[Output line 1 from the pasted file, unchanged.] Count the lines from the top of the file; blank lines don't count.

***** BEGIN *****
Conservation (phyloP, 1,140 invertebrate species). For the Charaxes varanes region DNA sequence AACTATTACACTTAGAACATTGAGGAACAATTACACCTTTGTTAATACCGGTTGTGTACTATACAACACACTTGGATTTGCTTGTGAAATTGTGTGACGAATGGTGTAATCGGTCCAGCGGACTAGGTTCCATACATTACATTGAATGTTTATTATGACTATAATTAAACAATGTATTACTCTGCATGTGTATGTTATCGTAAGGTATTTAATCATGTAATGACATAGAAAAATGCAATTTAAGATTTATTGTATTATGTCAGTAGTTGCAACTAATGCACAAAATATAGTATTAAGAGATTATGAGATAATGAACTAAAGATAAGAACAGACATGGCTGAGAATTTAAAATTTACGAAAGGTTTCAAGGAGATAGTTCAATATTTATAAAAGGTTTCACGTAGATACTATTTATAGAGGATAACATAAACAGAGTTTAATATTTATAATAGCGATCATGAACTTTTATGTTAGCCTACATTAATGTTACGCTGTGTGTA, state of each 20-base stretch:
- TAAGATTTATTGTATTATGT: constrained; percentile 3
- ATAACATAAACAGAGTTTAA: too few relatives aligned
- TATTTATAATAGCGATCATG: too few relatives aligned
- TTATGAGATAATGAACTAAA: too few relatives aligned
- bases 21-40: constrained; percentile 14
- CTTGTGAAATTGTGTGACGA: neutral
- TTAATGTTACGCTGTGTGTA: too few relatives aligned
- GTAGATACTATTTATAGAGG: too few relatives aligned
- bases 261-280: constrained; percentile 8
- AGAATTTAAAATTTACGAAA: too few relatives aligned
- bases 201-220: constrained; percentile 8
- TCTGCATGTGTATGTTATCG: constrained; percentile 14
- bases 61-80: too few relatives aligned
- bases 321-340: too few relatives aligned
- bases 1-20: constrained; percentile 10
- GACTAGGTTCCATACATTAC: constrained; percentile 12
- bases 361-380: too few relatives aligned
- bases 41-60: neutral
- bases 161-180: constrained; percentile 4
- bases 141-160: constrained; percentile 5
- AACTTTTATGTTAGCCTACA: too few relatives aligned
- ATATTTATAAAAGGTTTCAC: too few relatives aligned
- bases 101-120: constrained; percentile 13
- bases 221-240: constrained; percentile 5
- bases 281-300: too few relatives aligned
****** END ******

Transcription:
Conservation (phyloP, 1,140 invertebrate species). For the Charaxes varanes region DNA sequence AACTATTACACTTAGAACATTGAGGAACAATTACACCTTTGTTAATACCGGTTGTGTACTATACAACACACTTGGATTTGCTTGTGAAATTGTGTGACGAATGGTGTAATCGGTCCAGCGGACTAGGTTCCATACATTACATTGAATGTTTATTATGACTATAATTAAACAATGTATTACTCTGCATGTGTATGTTATCGTAAGGTATTTAATCATGTAATGACATAGAAAAATGCAATTTAAGATTTATTGTATTATGTCAGTAGTTGCAACTAATGCACAAAATATAGTATTAAGAGATTATGAGATAATGAACTAAAGATAAGAACAGACATGGCTGAGAATTTAAAATTTACGAAAGGTTTCAAGGAGATAGTTCAATATTTATAAAAGGTTTCACGTAGATACTATTTATAGAGGATAACATAAACAGAGTTTAATATTTATAATAGCGATCATGAACTTTTATGTTAGCCTACATTAATGTTACGCTGTGTGTA, state of each 20-base stretch: